Tuesday, 24 February 2009

Chris Schoneveld

Dutch Geologist Dr. Chris Schoneveld, a retired exploration geophysicist, has become an outspoken skeptic regarding the human influence on climate over the past four years.

List cites a comment to a media article and there's also a blog comment
He has a profile page here: http://www.atheistnexus.org/profile/ChrisSchoneveld
And a long message/letter:

Arguments Condensed

Quotes:

  • "There has never been a UN-organized conference on climate change where skeptics were invited for the sake of balance to present their case"
  • "As long as the causes of the many climate changes throughout the Earth's history are not well understood, one cannot unequivocally separate natural causes from possibly manmade ones."
  • "Who are the geologists that the IPCC is relying on? Is the IPCC at all concerned about the frequency and recurrence of ice ages? Who are the astronomers that advise the IPCC on other cause of possible climate change (sun spots or earth’s elliptical orbit, tilt and wobble of its axis) so as to ascertain that we are not just experiencing a normal trend related to interglacial warming or variation in solar radiation?"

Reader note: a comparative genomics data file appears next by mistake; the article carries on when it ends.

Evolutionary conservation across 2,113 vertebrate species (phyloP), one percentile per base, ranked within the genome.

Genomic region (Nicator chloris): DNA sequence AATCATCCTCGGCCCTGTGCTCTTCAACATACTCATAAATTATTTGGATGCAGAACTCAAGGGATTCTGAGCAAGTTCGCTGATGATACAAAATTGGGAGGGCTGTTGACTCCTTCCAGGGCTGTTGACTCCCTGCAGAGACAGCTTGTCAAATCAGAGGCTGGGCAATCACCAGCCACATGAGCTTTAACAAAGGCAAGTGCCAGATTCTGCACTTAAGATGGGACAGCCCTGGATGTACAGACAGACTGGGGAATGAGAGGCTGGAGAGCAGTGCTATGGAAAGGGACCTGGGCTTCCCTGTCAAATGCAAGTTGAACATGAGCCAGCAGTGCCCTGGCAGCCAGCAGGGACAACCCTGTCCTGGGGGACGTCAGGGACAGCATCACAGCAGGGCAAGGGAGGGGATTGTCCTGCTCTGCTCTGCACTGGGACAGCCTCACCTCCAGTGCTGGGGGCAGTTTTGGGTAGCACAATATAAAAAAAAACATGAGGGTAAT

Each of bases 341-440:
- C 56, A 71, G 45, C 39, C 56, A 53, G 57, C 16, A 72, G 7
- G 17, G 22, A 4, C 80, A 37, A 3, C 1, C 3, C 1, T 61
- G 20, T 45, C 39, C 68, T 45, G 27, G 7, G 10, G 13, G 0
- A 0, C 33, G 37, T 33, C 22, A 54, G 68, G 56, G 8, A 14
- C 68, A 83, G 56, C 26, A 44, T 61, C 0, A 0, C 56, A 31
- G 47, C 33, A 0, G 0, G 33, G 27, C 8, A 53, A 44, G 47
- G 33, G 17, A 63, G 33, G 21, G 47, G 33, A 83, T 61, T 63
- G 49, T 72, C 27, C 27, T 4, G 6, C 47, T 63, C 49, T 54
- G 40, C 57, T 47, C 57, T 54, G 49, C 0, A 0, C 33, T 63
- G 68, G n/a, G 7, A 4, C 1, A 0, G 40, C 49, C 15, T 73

2 comments:

  1. I find Schoenfeld's rhetorical questions rather unreasonable. IPCC authors are appointed by member countries based on academic standing. When IPCC drafts are open for review, many climate skeptics have submitted their comments - sometimes to the point of exhaustion - and all comments have to be considered.
    Point 2 is a bald appeal to ignorance: as long as we don't know everything, does that mean we know nothing? No, it doesn't. The "fingerprint" papers address how we really do know humans are affecting the climate, for instance.
    Point 3 is just rhetorical bluster. There are plenty of paleo and astro-climate contributions incorporated in the IPCC reports. The assessments went over all those areas: sunspots, glacial cycles and the lot. Besides, modern climatology already embraces Milancovitch theory, and it's a pretty poor climatologist who would suggest that those millenial scale cycles are of any use in accounting for decadal scale changes such as we've seen in the industrial era.

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